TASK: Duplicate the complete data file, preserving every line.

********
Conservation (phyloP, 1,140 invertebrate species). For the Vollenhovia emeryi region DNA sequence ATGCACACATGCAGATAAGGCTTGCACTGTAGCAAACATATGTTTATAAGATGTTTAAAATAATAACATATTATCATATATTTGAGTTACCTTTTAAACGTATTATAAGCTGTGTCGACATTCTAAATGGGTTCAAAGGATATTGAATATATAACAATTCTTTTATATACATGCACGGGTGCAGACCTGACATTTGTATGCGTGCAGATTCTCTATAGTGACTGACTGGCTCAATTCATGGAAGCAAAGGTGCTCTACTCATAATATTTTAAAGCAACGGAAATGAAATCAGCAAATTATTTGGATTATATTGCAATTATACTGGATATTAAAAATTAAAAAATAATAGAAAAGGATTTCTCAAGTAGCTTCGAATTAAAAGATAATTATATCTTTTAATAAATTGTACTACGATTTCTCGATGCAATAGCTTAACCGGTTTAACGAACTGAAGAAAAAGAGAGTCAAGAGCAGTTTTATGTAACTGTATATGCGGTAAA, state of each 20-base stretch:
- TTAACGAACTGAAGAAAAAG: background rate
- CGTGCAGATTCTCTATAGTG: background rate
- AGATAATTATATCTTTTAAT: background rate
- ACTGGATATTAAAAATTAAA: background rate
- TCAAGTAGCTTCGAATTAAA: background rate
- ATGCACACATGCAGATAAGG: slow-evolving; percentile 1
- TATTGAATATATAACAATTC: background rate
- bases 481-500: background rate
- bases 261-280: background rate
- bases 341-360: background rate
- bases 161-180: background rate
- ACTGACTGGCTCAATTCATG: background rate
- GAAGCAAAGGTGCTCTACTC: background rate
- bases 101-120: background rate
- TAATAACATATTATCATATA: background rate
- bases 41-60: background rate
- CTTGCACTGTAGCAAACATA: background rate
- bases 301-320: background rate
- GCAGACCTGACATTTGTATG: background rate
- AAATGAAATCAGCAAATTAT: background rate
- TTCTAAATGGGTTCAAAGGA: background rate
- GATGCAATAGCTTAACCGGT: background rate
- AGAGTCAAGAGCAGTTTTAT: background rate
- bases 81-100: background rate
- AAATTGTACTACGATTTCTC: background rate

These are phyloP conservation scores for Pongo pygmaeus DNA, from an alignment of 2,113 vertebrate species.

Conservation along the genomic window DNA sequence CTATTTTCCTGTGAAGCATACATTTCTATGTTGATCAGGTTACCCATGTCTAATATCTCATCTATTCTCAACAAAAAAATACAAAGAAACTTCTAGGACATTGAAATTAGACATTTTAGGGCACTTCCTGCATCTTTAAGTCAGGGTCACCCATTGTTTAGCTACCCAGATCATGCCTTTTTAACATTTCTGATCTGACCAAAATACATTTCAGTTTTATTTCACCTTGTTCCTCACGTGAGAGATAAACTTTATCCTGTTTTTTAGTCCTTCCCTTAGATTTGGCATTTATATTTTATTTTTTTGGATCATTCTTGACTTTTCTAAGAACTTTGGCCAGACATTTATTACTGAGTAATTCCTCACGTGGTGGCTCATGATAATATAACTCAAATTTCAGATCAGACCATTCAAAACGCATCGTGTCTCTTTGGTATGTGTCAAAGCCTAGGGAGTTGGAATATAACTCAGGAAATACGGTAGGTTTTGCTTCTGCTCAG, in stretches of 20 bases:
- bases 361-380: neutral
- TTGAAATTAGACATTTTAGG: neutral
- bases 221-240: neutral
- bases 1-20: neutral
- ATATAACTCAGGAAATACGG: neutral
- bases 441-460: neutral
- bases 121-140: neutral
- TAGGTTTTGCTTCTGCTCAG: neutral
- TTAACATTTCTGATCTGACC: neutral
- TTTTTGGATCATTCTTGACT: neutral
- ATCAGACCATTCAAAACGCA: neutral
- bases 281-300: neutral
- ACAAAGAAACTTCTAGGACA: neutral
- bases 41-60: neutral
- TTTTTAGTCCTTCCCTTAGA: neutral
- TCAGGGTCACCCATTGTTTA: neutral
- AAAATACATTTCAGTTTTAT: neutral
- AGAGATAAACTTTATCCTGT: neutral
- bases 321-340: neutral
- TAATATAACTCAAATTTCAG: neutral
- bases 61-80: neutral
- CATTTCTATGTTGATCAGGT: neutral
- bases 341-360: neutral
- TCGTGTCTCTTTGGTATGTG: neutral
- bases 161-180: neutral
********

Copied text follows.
Conservation (phyloP, 1,140 invertebrate species). For the Vollenhovia emeryi region DNA sequence ATGCACACATGCAGATAAGGCTTGCACTGTAGCAAACATATGTTTATAAGATGTTTAAAATAATAACATATTATCATATATTTGAGTTACCTTTTAAACGTATTATAAGCTGTGTCGACATTCTAAATGGGTTCAAAGGATATTGAATATATAACAATTCTTTTATATACATGCACGGGTGCAGACCTGACATTTGTATGCGTGCAGATTCTCTATAGTGACTGACTGGCTCAATTCATGGAAGCAAAGGTGCTCTACTCATAATATTTTAAAGCAACGGAAATGAAATCAGCAAATTATTTGGATTATATTGCAATTATACTGGATATTAAAAATTAAAAAATAATAGAAAAGGATTTCTCAAGTAGCTTCGAATTAAAAGATAATTATATCTTTTAATAAATTGTACTACGATTTCTCGATGCAATAGCTTAACCGGTTTAACGAACTGAAGAAAAAGAGAGTCAAGAGCAGTTTTATGTAACTGTATATGCGGTAAA, state of each 20-base stretch:
- TTAACGAACTGAAGAAAAAG: background rate
- CGTGCAGATTCTCTATAGTG: background rate
- AGATAATTATATCTTTTAAT: background rate
- ACTGGATATTAAAAATTAAA: background rate
- TCAAGTAGCTTCGAATTAAA: background rate
- ATGCACACATGCAGATAAGG: slow-evolving; percentile 1
- TATTGAATATATAACAATTC: background rate
- bases 481-500: background rate
- bases 261-280: background rate
- bases 341-360: background rate
- bases 161-180: background rate
- ACTGACTGGCTCAATTCATG: background rate
- GAAGCAAAGGTGCTCTACTC: background rate
- bases 101-120: background rate
- TAATAACATATTATCATATA: background rate
- bases 41-60: background rate
- CTTGCACTGTAGCAAACATA: background rate
- bases 301-320: background rate
- GCAGACCTGACATTTGTATG: background rate
- AAATGAAATCAGCAAATTAT: background rate
- TTCTAAATGGGTTCAAAGGA: background rate
- GATGCAATAGCTTAACCGGT: background rate
- AGAGTCAAGAGCAGTTTTAT: background rate
- bases 81-100: background rate
- AAATTGTACTACGATTTCTC: background rate

These are phyloP conservation scores for Pongo pygmaeus DNA, from an alignment of 2,113 vertebrate species.

Conservation along the genomic window DNA sequence CTATTTTCCTGTGAAGCATACATTTCTATGTTGATCAGGTTACCCATGTCTAATATCTCATCTATTCTCAACAAAAAAATACAAAGAAACTTCTAGGACATTGAAATTAGACATTTTAGGGCACTTCCTGCATCTTTAAGTCAGGGTCACCCATTGTTTAGCTACCCAGATCATGCCTTTTTAACATTTCTGATCTGACCAAAATACATTTCAGTTTTATTTCACCTTGTTCCTCACGTGAGAGATAAACTTTATCCTGTTTTTTAGTCCTTCCCTTAGATTTGGCATTTATATTTTATTTTTTTGGATCATTCTTGACTTTTCTAAGAACTTTGGCCAGACATTTATTACTGAGTAATTCCTCACGTGGTGGCTCATGATAATATAACTCAAATTTCAGATCAGACCATTCAAAACGCATCGTGTCTCTTTGGTATGTGTCAAAGCCTAGGGAGTTGGAATATAACTCAGGAAATACGGTAGGTTTTGCTTCTGCTCAG, in stretches of 20 bases:
- bases 361-380: neutral
- TTGAAATTAGACATTTTAGG: neutral
- bases 221-240: neutral
- bases 1-20: neutral
- ATATAACTCAGGAAATACGG: neutral
- bases 441-460: neutral
- bases 121-140: neutral
- TAGGTTTTGCTTCTGCTCAG: neutral
- TTAACATTTCTGATCTGACC: neutral
- TTTTTGGATCATTCTTGACT: neutral
- ATCAGACCATTCAAAACGCA: neutral
- bases 281-300: neutral
- ACAAAGAAACTTCTAGGACA: neutral
- bases 41-60: neutral
- TTTTTAGTCCTTCCCTTAGA: neutral
- TCAGGGTCACCCATTGTTTA: neutral
- AAAATACATTTCAGTTTTAT: neutral
- AGAGATAAACTTTATCCTGT: neutral
- bases 321-340: neutral
- TAATATAACTCAAATTTCAG: neutral
- bases 61-80: neutral
- CATTTCTATGTTGATCAGGT: neutral
- bases 341-360: neutral
- TCGTGTCTCTTTGGTATGTG: neutral
- bases 161-180: neutral